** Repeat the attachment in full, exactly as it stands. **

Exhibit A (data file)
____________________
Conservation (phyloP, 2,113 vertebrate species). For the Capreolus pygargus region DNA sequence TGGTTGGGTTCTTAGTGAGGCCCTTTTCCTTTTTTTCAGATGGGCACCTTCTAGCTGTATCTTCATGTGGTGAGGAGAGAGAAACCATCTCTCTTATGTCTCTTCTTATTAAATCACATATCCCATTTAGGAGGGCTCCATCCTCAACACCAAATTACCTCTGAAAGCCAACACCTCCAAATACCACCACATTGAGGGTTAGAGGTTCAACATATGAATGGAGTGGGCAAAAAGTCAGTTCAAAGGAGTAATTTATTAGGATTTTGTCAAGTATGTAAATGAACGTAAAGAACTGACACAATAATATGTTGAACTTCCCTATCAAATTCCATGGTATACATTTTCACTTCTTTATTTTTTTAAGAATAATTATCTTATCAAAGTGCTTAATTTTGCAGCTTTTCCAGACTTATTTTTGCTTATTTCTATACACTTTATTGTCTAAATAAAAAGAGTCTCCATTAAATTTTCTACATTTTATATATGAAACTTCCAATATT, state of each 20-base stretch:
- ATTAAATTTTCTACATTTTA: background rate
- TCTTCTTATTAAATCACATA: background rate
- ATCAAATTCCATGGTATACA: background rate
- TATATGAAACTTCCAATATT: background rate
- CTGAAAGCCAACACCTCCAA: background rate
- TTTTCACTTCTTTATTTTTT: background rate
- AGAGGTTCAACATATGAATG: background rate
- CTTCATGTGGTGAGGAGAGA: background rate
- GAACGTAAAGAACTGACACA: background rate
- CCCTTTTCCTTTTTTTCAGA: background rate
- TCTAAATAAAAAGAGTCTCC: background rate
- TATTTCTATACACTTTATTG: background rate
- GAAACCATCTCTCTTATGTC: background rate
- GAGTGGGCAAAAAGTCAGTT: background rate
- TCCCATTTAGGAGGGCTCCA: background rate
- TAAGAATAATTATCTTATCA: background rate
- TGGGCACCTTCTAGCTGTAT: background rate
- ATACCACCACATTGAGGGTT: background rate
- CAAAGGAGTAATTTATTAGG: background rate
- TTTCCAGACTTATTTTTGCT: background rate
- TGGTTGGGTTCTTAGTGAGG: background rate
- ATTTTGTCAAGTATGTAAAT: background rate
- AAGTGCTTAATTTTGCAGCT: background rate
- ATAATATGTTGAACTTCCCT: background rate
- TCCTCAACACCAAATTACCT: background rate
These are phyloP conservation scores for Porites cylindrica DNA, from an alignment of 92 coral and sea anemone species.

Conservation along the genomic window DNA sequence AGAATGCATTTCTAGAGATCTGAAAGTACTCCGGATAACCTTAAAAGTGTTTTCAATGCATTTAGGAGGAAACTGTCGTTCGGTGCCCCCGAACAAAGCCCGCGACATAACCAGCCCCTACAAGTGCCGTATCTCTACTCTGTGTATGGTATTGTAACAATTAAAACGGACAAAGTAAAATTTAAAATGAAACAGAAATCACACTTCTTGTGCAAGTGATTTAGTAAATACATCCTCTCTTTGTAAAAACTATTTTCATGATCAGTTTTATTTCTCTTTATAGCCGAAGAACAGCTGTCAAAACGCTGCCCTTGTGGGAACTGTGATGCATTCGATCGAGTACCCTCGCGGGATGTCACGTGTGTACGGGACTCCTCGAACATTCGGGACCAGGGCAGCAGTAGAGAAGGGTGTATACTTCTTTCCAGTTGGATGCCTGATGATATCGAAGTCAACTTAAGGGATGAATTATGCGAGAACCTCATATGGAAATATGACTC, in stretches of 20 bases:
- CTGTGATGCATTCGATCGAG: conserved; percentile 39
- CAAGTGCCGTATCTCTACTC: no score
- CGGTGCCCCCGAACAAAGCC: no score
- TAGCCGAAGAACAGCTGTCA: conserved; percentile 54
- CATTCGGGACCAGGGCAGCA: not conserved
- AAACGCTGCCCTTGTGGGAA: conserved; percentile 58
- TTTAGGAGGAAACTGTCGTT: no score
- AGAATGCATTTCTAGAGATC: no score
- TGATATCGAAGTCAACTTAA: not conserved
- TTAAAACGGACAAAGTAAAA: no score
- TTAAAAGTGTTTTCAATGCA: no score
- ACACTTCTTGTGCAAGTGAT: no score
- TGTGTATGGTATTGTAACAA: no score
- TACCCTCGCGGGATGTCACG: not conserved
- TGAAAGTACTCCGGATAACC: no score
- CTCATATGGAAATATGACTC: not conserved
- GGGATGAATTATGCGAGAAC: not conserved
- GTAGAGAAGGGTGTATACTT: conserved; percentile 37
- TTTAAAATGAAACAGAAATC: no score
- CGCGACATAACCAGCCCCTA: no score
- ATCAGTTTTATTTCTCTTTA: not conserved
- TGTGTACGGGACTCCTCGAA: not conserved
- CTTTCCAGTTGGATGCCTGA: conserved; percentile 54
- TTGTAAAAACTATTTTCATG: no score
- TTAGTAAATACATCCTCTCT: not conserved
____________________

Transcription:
Conservation (phyloP, 2,113 vertebrate species). For the Capreolus pygargus region DNA sequence TGGTTGGGTTCTTAGTGAGGCCCTTTTCCTTTTTTTCAGATGGGCACCTTCTAGCTGTATCTTCATGTGGTGAGGAGAGAGAAACCATCTCTCTTATGTCTCTTCTTATTAAATCACATATCCCATTTAGGAGGGCTCCATCCTCAACACCAAATTACCTCTGAAAGCCAACACCTCCAAATACCACCACATTGAGGGTTAGAGGTTCAACATATGAATGGAGTGGGCAAAAAGTCAGTTCAAAGGAGTAATTTATTAGGATTTTGTCAAGTATGTAAATGAACGTAAAGAACTGACACAATAATATGTTGAACTTCCCTATCAAATTCCATGGTATACATTTTCACTTCTTTATTTTTTTAAGAATAATTATCTTATCAAAGTGCTTAATTTTGCAGCTTTTCCAGACTTATTTTTGCTTATTTCTATACACTTTATTGTCTAAATAAAAAGAGTCTCCATTAAATTTTCTACATTTTATATATGAAACTTCCAATATT, state of each 20-base stretch:
- ATTAAATTTTCTACATTTTA: background rate
- TCTTCTTATTAAATCACATA: background rate
- ATCAAATTCCATGGTATACA: background rate
- TATATGAAACTTCCAATATT: background rate
- CTGAAAGCCAACACCTCCAA: background rate
- TTTTCACTTCTTTATTTTTT: background rate
- AGAGGTTCAACATATGAATG: background rate
- CTTCATGTGGTGAGGAGAGA: background rate
- GAACGTAAAGAACTGACACA: background rate
- CCCTTTTCCTTTTTTTCAGA: background rate
- TCTAAATAAAAAGAGTCTCC: background rate
- TATTTCTATACACTTTATTG: background rate
- GAAACCATCTCTCTTATGTC: background rate
- GAGTGGGCAAAAAGTCAGTT: background rate
- TCCCATTTAGGAGGGCTCCA: background rate
- TAAGAATAATTATCTTATCA: background rate
- TGGGCACCTTCTAGCTGTAT: background rate
- ATACCACCACATTGAGGGTT: background rate
- CAAAGGAGTAATTTATTAGG: background rate
- TTTCCAGACTTATTTTTGCT: background rate
- TGGTTGGGTTCTTAGTGAGG: background rate
- ATTTTGTCAAGTATGTAAAT: background rate
- AAGTGCTTAATTTTGCAGCT: background rate
- ATAATATGTTGAACTTCCCT: background rate
- TCCTCAACACCAAATTACCT: background rate
These are phyloP conservation scores for Porites cylindrica DNA, from an alignment of 92 coral and sea anemone species.

Conservation along the genomic window DNA sequence AGAATGCATTTCTAGAGATCTGAAAGTACTCCGGATAACCTTAAAAGTGTTTTCAATGCATTTAGGAGGAAACTGTCGTTCGGTGCCCCCGAACAAAGCCCGCGACATAACCAGCCCCTACAAGTGCCGTATCTCTACTCTGTGTATGGTATTGTAACAATTAAAACGGACAAAGTAAAATTTAAAATGAAACAGAAATCACACTTCTTGTGCAAGTGATTTAGTAAATACATCCTCTCTTTGTAAAAACTATTTTCATGATCAGTTTTATTTCTCTTTATAGCCGAAGAACAGCTGTCAAAACGCTGCCCTTGTGGGAACTGTGATGCATTCGATCGAGTACCCTCGCGGGATGTCACGTGTGTACGGGACTCCTCGAACATTCGGGACCAGGGCAGCAGTAGAGAAGGGTGTATACTTCTTTCCAGTTGGATGCCTGATGATATCGAAGTCAACTTAAGGGATGAATTATGCGAGAACCTCATATGGAAATATGACTC, in stretches of 20 bases:
- CTGTGATGCATTCGATCGAG: conserved; percentile 39
- CAAGTGCCGTATCTCTACTC: no score
- CGGTGCCCCCGAACAAAGCC: no score
- TAGCCGAAGAACAGCTGTCA: conserved; percentile 54
- CATTCGGGACCAGGGCAGCA: not conserved
- AAACGCTGCCCTTGTGGGAA: conserved; percentile 58
- TTTAGGAGGAAACTGTCGTT: no score
- AGAATGCATTTCTAGAGATC: no score
- TGATATCGAAGTCAACTTAA: not conserved
- TTAAAACGGACAAAGTAAAA: no score
- TTAAAAGTGTTTTCAATGCA: no score
- ACACTTCTTGTGCAAGTGAT: no score
- TGTGTATGGTATTGTAACAA: no score
- TACCCTCGCGGGATGTCACG: not conserved
- TGAAAGTACTCCGGATAACC: no score
- CTCATATGGAAATATGACTC: not conserved
- GGGATGAATTATGCGAGAAC: not conserved
- GTAGAGAAGGGTGTATACTT: conserved; percentile 37
- TTTAAAATGAAACAGAAATC: no score
- CGCGACATAACCAGCCCCTA: no score
- ATCAGTTTTATTTCTCTTTA: not conserved
- TGTGTACGGGACTCCTCGAA: not conserved
- CTTTCCAGTTGGATGCCTGA: conserved; percentile 54
- TTGTAAAAACTATTTTCATG: no score
- TTAGTAAATACATCCTCTCT: not conserved